Lingua non convalesco, consenesco et abolesco. -- Rule 1 has a caveat! -- Who broke the cabal?
        "Science is about questioning the status quo. Questioning authority".
        In the absence of evidence, opinion is indistinguishable from prejudice.
        Personally, I'm not worried about criminals with guns, I'm worried about idiots with guns.

        From your cdc link: "and an estimated 29,721,821 persons with nonfatal injuries...27,551,362 (92.7%) were unintentional"

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Re: Principle of Inclusion
by TedYoung (Deacon) on May 18, 2006 at 17:42 UTC

    Added Note: Sorry, I didn't want to start a debate on gun control and end way OT. I was only making a joke about using a gun for day-to-day things like opening a can of soda. I was just exaggerating and being silly, not expressing any particular oppinion or datum.

    Good thoughts! This reminds me of guns. Guns don't kill people, people do. But, there are many people who use guns regularly (i.e. turning the TV on and off without getting up or opening a can of soda) without injuring anyone. Getting rid of the guns might help with the crime rate, but it will make those day-to-day tasks harder.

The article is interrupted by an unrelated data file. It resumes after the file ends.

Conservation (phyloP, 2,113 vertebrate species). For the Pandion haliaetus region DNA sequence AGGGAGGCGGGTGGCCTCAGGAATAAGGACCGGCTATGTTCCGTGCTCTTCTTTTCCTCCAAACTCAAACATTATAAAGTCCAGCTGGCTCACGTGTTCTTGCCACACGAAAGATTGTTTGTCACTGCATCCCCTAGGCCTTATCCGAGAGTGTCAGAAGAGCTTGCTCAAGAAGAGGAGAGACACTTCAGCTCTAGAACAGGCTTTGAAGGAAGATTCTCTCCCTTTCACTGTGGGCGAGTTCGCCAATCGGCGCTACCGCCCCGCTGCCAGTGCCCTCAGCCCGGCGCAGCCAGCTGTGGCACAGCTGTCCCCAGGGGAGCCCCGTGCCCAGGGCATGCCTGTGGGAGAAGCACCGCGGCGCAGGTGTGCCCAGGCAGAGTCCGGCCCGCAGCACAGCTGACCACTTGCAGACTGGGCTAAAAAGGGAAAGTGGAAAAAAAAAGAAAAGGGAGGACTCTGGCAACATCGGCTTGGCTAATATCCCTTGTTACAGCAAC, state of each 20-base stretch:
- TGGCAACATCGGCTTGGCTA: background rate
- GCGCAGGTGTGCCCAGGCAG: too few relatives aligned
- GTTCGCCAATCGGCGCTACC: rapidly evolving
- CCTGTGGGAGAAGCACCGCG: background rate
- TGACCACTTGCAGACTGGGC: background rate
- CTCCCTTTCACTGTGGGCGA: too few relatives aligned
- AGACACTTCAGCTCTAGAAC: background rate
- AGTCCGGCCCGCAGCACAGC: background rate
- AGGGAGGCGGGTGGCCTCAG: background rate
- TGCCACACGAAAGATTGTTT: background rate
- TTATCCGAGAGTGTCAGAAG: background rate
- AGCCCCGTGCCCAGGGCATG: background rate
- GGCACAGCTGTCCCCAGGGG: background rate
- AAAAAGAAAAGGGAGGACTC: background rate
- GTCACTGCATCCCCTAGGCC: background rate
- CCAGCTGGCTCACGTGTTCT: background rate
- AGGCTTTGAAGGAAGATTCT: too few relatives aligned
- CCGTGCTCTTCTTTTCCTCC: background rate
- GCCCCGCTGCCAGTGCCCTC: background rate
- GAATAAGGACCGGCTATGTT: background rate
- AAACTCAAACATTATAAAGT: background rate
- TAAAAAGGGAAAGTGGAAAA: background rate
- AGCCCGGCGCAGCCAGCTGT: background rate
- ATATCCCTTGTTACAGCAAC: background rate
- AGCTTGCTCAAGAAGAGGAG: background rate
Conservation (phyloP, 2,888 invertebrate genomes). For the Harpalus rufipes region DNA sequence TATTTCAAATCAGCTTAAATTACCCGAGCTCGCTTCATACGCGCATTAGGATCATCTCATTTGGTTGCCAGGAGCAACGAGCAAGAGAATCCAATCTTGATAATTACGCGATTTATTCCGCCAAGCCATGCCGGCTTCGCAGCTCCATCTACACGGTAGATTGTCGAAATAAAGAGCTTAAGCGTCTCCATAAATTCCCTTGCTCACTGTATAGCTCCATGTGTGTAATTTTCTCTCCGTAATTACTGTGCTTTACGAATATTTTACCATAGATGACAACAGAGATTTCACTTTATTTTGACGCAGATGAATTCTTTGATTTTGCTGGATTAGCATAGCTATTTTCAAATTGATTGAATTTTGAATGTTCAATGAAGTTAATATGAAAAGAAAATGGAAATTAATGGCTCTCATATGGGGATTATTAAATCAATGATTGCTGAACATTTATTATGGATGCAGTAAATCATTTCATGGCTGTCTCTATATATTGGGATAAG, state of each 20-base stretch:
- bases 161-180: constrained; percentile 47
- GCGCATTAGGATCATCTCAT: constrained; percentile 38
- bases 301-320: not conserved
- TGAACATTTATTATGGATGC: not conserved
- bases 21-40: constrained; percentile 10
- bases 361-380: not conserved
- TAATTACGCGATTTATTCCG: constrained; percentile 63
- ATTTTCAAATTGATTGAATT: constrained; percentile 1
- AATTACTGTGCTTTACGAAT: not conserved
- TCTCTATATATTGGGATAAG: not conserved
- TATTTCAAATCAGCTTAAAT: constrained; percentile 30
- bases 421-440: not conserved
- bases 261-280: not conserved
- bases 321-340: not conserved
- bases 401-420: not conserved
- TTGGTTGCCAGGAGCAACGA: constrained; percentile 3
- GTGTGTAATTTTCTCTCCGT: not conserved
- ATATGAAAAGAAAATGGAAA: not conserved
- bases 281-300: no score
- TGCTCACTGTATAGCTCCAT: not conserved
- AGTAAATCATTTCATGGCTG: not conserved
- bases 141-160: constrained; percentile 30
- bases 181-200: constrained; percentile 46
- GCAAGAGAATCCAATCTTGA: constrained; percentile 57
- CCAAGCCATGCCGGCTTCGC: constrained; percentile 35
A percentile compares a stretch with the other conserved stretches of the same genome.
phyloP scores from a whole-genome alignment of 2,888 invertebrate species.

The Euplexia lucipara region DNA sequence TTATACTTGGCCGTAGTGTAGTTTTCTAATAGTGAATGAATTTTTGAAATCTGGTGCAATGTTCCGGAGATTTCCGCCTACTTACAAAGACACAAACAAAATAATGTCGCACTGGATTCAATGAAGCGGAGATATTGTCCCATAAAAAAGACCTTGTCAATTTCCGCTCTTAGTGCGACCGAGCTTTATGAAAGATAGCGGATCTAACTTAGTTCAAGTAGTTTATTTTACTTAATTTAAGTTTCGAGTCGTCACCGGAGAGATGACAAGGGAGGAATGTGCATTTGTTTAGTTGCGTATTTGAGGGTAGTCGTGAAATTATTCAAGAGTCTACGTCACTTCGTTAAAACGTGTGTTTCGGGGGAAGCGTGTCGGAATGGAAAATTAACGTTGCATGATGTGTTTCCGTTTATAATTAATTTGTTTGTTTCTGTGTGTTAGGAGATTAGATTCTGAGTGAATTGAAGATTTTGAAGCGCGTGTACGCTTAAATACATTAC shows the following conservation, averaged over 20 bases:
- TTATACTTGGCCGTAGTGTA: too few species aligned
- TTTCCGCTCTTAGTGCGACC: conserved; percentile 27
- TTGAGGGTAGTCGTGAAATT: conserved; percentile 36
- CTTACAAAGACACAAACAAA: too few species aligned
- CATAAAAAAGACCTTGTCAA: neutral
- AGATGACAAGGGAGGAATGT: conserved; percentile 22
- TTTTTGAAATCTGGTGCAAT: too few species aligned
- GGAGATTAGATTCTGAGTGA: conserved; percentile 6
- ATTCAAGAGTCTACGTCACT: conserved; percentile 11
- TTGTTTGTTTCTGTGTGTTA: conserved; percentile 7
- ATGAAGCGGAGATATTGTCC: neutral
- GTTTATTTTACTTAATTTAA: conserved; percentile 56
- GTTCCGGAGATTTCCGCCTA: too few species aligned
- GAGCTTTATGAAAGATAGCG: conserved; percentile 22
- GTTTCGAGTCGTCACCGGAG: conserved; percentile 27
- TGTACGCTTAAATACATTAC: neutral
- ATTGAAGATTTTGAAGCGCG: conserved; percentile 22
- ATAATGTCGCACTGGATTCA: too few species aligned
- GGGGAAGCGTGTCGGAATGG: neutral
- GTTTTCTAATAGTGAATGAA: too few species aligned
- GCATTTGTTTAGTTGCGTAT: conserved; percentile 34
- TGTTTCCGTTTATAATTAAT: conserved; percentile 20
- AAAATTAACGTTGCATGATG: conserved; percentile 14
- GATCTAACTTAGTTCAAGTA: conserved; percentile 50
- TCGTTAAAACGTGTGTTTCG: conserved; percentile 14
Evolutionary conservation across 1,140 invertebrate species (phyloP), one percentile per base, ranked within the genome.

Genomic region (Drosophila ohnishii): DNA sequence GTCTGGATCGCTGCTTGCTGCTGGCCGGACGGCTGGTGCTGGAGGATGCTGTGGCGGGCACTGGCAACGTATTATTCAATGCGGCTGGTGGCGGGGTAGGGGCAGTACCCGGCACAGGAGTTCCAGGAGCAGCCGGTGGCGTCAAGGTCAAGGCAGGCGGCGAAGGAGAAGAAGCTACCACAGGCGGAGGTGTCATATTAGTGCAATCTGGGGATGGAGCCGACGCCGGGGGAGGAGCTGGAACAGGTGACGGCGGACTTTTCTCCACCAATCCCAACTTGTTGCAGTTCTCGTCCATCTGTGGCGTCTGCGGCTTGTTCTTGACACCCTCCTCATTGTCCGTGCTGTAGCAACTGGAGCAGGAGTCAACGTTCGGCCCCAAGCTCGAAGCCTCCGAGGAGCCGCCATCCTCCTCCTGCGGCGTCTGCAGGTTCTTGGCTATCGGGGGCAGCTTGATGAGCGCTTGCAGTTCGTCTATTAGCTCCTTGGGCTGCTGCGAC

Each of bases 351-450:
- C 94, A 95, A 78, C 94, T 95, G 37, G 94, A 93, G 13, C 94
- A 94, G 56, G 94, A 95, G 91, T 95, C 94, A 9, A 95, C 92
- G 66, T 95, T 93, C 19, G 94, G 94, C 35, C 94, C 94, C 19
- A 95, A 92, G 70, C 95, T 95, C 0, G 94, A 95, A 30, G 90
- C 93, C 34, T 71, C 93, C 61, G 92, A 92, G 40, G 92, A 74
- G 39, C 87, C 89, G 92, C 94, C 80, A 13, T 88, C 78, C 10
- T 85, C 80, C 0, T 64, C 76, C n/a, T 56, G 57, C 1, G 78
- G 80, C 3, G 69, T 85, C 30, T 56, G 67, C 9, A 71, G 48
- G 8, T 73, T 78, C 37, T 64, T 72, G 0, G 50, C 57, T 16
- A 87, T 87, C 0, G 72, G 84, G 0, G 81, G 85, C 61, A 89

Seriously though, I remember the day when software came with one to two inch thick manuals. There was an expectation that the user would read it before using the software. Nowadays, people think they should be able to sit down with something they have never used before and be instantly productive. Perl has a really thick manual. Those that choose not to read it, do so at their own risk. Those of us that do, reap the benefits.

    Update: fixed some speeling erors.

    Ted Young

    ($$<<$$=>$$<=>$$<=$$>>$$) always returns 1. :-)